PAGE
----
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From left, Foad Kabinejadian, Joseph Bull and Jonah Harmon are part of a Tulane biomedical engineering team (gathered pre-pandemic) that is developing a novel cancer treatment for hepatocellular carcinoma, a form of liver cancer that is often fatal.
—Tulane University/Joseph Bull

Tulane liver cancer research shows promise

Hepatocellular carcinoma is a common liver cancer with poor prognosis. With symptoms not discovered until later stages, it is considered the most fatal malignant liver cancer worldwide, according to a Tulane University news release.
But a research team in the Tulane University Department of Biomedical Engineering is developing a novel cancer treatment that is able to shrink tumors to an average of less than 3% of their initial size in a mouse model.
The work of Jonah S. Harmon, Foad Kabin-ejadian and Joseph Bull, the John and Elsie Martinez Biomedical Engineering chair, is being featured in the September issue of APL Bioengineering and in a release by the American Institute of Physics.
Harmon, the lead author, is a former PhD student of Bull’s and a recent graduate of Tulane’s Biomedical Engineering Ph.D. program, and Kabinejadian is a recent post-doctoral Fellow in Bull’s lab.
The paper is titled “Combined gas embolization and chemotherapy can result in complete tumor regression in a murine hepatocellular carcinoma model.”
The typical treatment for this type of liver tumor is called transarterial chemoembolization, but researchers say it is invasive and too imprecise to be a local drug delivery method, the news release stated.
To increase the precision, the Tulane team created a combination treatment that involves vaporizing tiny droplets of perfluorocarbon, a common organic material comprised of carbon and fluorine that is used in pharmaceuticals, anesthetics and industrial fluids. The method is called gas embolization, and while relatively new, it is the particular research area of the authors.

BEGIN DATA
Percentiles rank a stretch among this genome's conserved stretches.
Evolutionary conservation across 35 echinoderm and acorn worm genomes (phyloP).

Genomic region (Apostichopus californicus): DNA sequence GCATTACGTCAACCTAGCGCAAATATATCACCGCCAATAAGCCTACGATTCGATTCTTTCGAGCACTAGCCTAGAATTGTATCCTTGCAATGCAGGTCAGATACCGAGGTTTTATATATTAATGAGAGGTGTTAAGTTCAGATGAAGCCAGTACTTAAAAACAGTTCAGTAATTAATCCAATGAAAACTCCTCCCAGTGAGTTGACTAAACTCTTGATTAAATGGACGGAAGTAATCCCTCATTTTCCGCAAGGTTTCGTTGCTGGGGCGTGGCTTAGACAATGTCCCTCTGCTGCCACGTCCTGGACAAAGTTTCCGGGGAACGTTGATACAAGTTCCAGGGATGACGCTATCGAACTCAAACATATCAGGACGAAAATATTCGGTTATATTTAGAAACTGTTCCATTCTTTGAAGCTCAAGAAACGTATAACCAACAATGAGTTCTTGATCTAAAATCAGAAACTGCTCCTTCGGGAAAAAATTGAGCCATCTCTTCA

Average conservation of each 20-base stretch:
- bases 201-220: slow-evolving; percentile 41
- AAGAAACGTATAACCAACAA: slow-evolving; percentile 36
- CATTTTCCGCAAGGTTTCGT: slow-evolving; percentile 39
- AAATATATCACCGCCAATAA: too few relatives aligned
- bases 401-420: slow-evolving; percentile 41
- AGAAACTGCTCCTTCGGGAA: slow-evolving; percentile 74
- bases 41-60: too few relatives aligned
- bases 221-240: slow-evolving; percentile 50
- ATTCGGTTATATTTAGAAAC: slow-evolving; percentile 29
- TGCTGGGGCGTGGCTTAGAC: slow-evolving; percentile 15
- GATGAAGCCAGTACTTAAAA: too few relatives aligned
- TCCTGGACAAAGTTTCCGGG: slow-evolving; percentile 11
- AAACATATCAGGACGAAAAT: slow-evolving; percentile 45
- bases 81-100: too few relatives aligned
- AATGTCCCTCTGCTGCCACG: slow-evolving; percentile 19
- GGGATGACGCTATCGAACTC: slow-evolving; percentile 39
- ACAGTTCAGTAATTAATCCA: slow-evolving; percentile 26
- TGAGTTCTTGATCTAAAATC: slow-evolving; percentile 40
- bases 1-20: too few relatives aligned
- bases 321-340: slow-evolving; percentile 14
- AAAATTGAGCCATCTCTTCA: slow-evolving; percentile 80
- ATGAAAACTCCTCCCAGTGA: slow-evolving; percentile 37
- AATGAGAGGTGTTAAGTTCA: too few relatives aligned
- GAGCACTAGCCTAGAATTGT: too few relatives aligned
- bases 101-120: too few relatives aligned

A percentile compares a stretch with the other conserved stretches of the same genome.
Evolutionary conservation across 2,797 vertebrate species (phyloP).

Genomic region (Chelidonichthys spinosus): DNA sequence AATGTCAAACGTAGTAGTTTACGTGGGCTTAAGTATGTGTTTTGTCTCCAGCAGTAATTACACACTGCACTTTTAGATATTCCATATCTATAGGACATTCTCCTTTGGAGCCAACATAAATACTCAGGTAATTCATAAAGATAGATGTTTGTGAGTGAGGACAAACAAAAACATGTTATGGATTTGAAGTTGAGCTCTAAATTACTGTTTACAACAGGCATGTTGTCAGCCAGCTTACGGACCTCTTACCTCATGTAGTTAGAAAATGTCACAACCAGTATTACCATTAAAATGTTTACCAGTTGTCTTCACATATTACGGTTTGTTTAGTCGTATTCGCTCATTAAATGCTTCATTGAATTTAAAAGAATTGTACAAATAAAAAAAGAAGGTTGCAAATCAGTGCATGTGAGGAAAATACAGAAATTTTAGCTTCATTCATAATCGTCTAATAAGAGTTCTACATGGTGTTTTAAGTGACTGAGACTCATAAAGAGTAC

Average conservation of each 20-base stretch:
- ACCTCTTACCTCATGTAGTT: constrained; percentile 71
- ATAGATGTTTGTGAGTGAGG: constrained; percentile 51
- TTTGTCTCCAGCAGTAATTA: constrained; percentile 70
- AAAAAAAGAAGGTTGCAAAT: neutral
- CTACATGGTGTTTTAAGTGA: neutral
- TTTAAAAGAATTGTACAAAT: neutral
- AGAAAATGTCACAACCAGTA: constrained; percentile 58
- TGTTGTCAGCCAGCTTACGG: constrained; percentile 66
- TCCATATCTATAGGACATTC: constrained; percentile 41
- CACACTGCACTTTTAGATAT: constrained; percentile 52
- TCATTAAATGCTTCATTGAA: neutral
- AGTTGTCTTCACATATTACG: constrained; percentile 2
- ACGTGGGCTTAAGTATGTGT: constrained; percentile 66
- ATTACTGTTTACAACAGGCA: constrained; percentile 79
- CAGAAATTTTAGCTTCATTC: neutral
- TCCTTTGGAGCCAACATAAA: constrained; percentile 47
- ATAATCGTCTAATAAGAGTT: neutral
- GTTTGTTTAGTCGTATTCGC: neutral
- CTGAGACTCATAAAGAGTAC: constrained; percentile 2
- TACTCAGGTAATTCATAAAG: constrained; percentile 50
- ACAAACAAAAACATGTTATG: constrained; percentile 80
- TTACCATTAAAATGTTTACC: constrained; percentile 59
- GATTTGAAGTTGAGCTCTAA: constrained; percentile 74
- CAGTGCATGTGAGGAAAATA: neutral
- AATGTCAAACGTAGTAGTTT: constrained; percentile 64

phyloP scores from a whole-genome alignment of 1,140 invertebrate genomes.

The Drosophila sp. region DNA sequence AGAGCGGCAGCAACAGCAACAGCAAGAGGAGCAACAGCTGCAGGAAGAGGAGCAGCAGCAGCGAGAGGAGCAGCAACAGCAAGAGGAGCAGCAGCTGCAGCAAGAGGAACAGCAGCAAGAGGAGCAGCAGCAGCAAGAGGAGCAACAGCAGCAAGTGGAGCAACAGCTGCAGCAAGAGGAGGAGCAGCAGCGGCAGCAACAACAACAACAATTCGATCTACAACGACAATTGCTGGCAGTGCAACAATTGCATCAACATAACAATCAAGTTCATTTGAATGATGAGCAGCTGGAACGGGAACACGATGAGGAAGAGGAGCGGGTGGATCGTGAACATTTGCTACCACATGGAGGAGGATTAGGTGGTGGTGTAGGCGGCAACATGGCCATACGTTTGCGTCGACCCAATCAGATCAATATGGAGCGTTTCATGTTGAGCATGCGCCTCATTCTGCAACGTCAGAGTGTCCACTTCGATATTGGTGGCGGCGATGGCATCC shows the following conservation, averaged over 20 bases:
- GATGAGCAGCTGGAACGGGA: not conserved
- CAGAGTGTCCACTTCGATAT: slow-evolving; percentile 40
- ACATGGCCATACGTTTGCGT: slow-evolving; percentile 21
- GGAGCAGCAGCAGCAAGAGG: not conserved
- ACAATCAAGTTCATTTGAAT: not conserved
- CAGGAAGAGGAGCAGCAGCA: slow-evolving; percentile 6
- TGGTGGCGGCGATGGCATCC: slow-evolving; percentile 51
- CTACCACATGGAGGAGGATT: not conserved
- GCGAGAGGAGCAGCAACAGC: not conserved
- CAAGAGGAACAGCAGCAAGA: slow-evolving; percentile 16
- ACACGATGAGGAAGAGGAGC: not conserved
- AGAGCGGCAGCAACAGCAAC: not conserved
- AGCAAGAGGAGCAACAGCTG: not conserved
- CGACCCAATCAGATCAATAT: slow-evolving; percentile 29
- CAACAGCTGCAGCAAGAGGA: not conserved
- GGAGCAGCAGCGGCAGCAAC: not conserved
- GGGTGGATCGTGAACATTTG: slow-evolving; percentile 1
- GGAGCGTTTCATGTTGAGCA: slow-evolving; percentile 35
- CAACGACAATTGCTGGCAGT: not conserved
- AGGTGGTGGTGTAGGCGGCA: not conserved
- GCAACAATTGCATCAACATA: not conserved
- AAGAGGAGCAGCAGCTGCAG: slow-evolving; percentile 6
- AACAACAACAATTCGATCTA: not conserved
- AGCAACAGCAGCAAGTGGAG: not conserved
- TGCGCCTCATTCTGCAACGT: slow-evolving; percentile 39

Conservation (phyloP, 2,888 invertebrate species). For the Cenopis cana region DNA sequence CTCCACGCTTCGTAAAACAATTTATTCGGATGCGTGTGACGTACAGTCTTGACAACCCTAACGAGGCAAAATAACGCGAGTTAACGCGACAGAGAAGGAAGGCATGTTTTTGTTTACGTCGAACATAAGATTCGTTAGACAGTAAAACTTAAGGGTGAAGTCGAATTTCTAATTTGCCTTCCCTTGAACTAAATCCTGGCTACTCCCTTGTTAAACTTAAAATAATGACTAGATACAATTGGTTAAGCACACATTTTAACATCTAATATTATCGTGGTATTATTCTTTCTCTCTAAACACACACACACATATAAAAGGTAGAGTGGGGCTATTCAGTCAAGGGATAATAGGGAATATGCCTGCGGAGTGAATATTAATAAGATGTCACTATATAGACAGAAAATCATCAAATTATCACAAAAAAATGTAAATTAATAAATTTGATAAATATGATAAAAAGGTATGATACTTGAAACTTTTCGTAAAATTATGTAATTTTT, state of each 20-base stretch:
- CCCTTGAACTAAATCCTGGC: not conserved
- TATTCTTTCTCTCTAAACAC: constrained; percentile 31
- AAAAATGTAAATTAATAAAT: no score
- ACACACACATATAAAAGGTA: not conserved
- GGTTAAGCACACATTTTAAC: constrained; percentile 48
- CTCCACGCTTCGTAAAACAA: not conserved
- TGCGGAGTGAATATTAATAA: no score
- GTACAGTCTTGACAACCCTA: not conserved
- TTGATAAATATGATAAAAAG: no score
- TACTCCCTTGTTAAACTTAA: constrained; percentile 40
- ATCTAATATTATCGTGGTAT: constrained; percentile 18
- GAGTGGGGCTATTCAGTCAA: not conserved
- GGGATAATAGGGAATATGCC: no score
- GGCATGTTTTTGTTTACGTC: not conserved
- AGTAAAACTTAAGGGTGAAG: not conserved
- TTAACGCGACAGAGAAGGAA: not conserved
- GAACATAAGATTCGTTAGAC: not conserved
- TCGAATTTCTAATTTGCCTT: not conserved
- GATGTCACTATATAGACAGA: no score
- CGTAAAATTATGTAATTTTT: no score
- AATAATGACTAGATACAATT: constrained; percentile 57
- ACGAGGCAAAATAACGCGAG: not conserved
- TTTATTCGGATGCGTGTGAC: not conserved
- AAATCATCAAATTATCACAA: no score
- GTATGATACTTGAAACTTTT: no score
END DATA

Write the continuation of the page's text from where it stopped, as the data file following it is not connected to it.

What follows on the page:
“By changing the treatment parameters in this paper, we were able to achieve tumor regression, and by combining our method with chemotherapy we were able to reduce regrowth following treatment,” Bull said. “Gas embolization has never been used in patients. Demonstrating that it can induce tumor regression is really new. We’re very excited about the work in this paper.”
Their study tested gas embolization alone and in combination with two common cancer drugs — doxorubicin and tirapazamine. Gas embolization stops blood flow to the tumor, and it was highly effective when used in combination with DOX, Bull said.
The combination of gas embolization and DOX was so effective that, on average, tumors shrank to 2.9% of their initial size. When DOX was used alone, tumors grew to 300% of their initial size.
In the gas embolization method, perfluorocarbon liquid is administered intravenously, interacting with the DOX that has been administered in the body. DOX binds to the surface of the droplets of liquid, which are small enough to travel through capillaries and do not cause blood vessel blockage until they are vaporized. Thus, treatment can be applied locally at the specific site of the tumor.
To turn these tiny liquid droplets into microbubbles and cut off the blood flow to the tumor, ultrasound is applied from outside the body. When exposed to ultrasound waves, the shell of the liquid droplets “focuses the ultrasound to produce a region of low pressure inside the droplet, the nucleation site at which the liquid first transitions to gas, and then the gas bubbles inside the liquid droplet grow,” Bull said, until the droplet turns completely into microbubbles.
The drug DOX binds to the shell of the droplet, and the medicine becomes available to diffuse into the tumor, while the microbubbles cut off blood supply.
The combination of gas embolization and DOX was so effective that, on average, tumors shrank to 2.9% of their initial size. When DOX was used alone, tumors grew to 300% of their initial size, the news release said.


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